Today’s post is going to break from the pattern, and will not cover one of St. Ignatius’ letters. Instead, I am going to quote a large section of St. John Chrysostom’s 9th Homily on St. Paul’s First Letter to Timothy. This is in part a response to a comment exchange between myself and a woman who goes by the moniker “Spacetraveller” over at Dalrock’s blog. His homily will be used in a future post, which I hope to have done Friday or Saturday, concerning moral agency in men and women. The reason for this choice should become clear then. Here is the end of his homily, which started by examining 1 Timothy 2:11-15, and shifts somewhat to focus on the role of Christian parents:
Moral. Hear this, you fathers and mothers, that your bringing up of children shall not lose its reward. This also he says, as he proceeds,Well reported of for good works; if she have brought up children.1 Timothy 5:10 Among other commendations he reckons this one, for it is no light praise to devote to God those children which are given them of God. For if the basis, the foundation which they lay be good, great will be their reward; as great, if they neglect it, will be their punishment. It was on account of his children that Eli perished. For he ought to have admonished them, and indeed he did admonish them, but not as he ought; but from his unwillingness to give them pain he destroyed both himself and them. Hear this, you fathers, bring your children up with great carein the nurture and admonition of the Lord.Ephesians 6:4 Youth is wild, and requires many governors, teachers, directors, attendants, and tutors; and after all these, it is a happiness if it be restrained. For as a horse not broken in, or a wild beast untamed, such is youth. But if from the beginning, from the earliest age, we fix it in good rules, much pains will not be required afterwards; for good habits formed will be to them as a law. Let us not suffer them to do anything which is agreeable, but injurious; nor let us indulge them, as forsooth but children. Especially let us train them in chastity, for there is the very bane of youth. For this many struggles, much attention will be necessary. Let us take wives for them early, so that their brides may receive their bodies pure and unpolluted, so their loves will be more ardent. He that is chaste before marriage, much more will he be chaste after it; and he that practiced fornication before, will practice it after marriage.All bread,it is said,is sweet to the fornicator.Sirach 23:17 Garlands are wont to be worn on the heads of bridegrooms, as a symbol of victory, betokening that they approach the marriage bed unconquered by pleasure. But if captivated by pleasure he has given himself up to harlots, why does he wear the garland, since he has been subdued?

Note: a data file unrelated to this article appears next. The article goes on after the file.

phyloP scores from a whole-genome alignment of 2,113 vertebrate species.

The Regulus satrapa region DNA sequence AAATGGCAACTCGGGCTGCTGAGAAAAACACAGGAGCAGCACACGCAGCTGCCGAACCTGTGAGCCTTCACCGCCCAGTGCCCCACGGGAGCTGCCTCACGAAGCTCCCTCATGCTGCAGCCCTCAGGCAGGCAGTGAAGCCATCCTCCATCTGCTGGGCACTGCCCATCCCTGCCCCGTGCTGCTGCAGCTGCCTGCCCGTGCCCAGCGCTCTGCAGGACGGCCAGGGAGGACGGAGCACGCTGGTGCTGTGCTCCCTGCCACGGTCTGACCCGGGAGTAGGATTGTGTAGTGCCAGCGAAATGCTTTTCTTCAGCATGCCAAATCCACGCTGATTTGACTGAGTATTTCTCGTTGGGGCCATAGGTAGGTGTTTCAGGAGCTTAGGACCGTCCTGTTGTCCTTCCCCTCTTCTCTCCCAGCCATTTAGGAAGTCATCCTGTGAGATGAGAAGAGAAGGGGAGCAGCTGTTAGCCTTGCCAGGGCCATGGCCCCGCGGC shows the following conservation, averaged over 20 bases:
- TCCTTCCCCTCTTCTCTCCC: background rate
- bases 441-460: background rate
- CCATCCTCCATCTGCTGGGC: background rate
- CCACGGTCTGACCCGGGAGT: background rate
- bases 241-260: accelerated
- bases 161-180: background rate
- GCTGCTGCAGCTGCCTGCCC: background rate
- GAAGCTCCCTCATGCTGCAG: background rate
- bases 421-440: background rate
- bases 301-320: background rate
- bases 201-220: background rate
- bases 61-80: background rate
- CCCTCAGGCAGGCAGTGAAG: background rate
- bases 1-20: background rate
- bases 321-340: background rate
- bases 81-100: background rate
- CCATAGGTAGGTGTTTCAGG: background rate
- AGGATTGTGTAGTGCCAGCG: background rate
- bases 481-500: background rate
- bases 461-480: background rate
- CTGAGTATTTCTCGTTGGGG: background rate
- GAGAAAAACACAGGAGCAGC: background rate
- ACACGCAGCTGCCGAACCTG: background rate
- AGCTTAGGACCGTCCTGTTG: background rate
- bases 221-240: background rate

Let us admonish them of these things. Let us employ sometimes advice, sometimes warnings, sometimes threatening. In children we have a great charge committed to us. Let us bestow great care upon them, and do everything that the Evil One may not rob us of them. But now our practice is the very reverse of this. We take all care indeed to have our farm in good order, and to commit it to a faithful manager, we look out for it an ass-driver, and muleteer, and bailiff, and a clever accomptant. But we do not look out for what is much more important, for a person to whom we may commit our son as the guardian of his morals, though this is a possession much more valuable than all others. It is for him indeed that we take such care of our estate. We take care of our possessions for our children, but of the children themselves we take no care at all. What an absurdity is this! Form the soul of your son aright, and all the rest will be added hereafter. If that is not good, he will derive no advantage from his wealth, and if it is formed to goodness he will suffer no harm from poverty. Would you leave him rich? Teach him to be good: for so he will be able to acquire wealth, or if not, he will not fare worse than they who possess it. But if he be wicked, though you leave him boundless wealth, you leave him no one to take care of it, and you render him worse than those who are reduced to extreme poverty. For poverty is better than riches for those children who are not well-disposed. For it retains them in some degree of virtue even against their will. Whereas money does not suffer those who would be sober to continue so, it leads them away, ruins them, and plunges them into infinite dangers.
Mothers, be specially careful to regulate your daughters well; for the management of them is easy. Be watchful over them, that they may be keepers at home. Above all, instruct them to be pious, modest, despisers of wealth, indifferent to ornament. In this way dispose of them in marriage. For if you form them in this way, you will save not only them, but the husband who is destined to marry them, and not the husband only, but the children, not the children only, but the grandchildren. For the root being made good, good branches will shoot forth, and still become better, and for all these you will receive a reward. Let us do all things therefore, as benefiting not only one soul, but many through that one. For they ought to go from their father’s house to marriage, as combatants from the school of exercise, furnished with all necessary knowledge, and to be as leaven able to transform the whole lump to its own virtue. And let your sons be so modest, as to be distinguished for their steadiness and sobriety, that they may receive great praise both from God and men. Let them learn to govern their appetites, to avoid extravagance, to be good economists, affectionate, and submissive to rule. For so they will be able to secure a good reward to their parents, so all things will be done to the glory of God, and to our salvation, through Christ Jesus our Lord, with whom, etc.